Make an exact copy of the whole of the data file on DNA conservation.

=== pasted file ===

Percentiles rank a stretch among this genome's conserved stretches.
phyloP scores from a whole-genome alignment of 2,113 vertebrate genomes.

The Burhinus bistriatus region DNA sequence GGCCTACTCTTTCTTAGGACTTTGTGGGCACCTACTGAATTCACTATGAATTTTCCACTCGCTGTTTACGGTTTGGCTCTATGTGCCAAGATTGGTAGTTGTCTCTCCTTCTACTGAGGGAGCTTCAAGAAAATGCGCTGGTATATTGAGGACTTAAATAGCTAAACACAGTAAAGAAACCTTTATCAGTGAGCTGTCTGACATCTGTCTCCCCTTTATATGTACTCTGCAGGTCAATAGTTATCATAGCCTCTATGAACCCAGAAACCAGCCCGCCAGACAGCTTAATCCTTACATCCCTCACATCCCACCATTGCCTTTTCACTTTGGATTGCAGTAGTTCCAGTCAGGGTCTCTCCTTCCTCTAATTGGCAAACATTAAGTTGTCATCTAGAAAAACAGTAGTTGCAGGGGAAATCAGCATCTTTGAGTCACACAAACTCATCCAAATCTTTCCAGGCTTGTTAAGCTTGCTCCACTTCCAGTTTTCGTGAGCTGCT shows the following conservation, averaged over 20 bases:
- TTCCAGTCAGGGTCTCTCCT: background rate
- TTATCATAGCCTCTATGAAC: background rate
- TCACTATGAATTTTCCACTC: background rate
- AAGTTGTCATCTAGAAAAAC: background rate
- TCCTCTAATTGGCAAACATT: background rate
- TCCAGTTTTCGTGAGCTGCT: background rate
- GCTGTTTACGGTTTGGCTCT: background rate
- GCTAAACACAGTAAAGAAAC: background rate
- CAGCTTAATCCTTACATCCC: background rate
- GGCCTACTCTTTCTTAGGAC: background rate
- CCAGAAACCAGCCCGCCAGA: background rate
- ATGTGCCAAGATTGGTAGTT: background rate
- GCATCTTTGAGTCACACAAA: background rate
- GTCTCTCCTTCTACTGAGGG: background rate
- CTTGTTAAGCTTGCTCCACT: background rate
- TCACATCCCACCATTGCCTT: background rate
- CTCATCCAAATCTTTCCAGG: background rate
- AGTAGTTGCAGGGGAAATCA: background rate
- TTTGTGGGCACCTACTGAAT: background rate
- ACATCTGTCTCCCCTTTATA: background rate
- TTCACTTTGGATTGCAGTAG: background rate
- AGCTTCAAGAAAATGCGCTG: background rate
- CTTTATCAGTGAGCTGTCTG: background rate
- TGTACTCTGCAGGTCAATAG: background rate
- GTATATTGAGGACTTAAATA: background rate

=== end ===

Percentiles rank a stretch among this genome's conserved stretches.
phyloP scores from a whole-genome alignment of 2,113 vertebrate genomes.

The Burhinus bistriatus region DNA sequence GGCCTACTCTTTCTTAGGACTTTGTGGGCACCTACTGAATTCACTATGAATTTTCCACTCGCTGTTTACGGTTTGGCTCTATGTGCCAAGATTGGTAGTTGTCTCTCCTTCTACTGAGGGAGCTTCAAGAAAATGCGCTGGTATATTGAGGACTTAAATAGCTAAACACAGTAAAGAAACCTTTATCAGTGAGCTGTCTGACATCTGTCTCCCCTTTATATGTACTCTGCAGGTCAATAGTTATCATAGCCTCTATGAACCCAGAAACCAGCCCGCCAGACAGCTTAATCCTTACATCCCTCACATCCCACCATTGCCTTTTCACTTTGGATTGCAGTAGTTCCAGTCAGGGTCTCTCCTTCCTCTAATTGGCAAACATTAAGTTGTCATCTAGAAAAACAGTAGTTGCAGGGGAAATCAGCATCTTTGAGTCACACAAACTCATCCAAATCTTTCCAGGCTTGTTAAGCTTGCTCCACTTCCAGTTTTCGTGAGCTGCT shows the following conservation, averaged over 20 bases:
- TTCCAGTCAGGGTCTCTCCT: background rate
- TTATCATAGCCTCTATGAAC: background rate
- TCACTATGAATTTTCCACTC: background rate
- AAGTTGTCATCTAGAAAAAC: background rate
- TCCTCTAATTGGCAAACATT: background rate
- TCCAGTTTTCGTGAGCTGCT: background rate
- GCTGTTTACGGTTTGGCTCT: background rate
- GCTAAACACAGTAAAGAAAC: background rate
- CAGCTTAATCCTTACATCCC: background rate
- GGCCTACTCTTTCTTAGGAC: background rate
- CCAGAAACCAGCCCGCCAGA: background rate
- ATGTGCCAAGATTGGTAGTT: background rate
- GCATCTTTGAGTCACACAAA: background rate
- GTCTCTCCTTCTACTGAGGG: background rate
- CTTGTTAAGCTTGCTCCACT: background rate
- TCACATCCCACCATTGCCTT: background rate
- CTCATCCAAATCTTTCCAGG: background rate
- AGTAGTTGCAGGGGAAATCA: background rate
- TTTGTGGGCACCTACTGAAT: background rate
- ACATCTGTCTCCCCTTTATA: background rate
- TTCACTTTGGATTGCAGTAG: background rate
- AGCTTCAAGAAAATGCGCTG: background rate
- CTTTATCAGTGAGCTGTCTG: background rate
- TGTACTCTGCAGGTCAATAG: background rate
- GTATATTGAGGACTTAAATA: background rate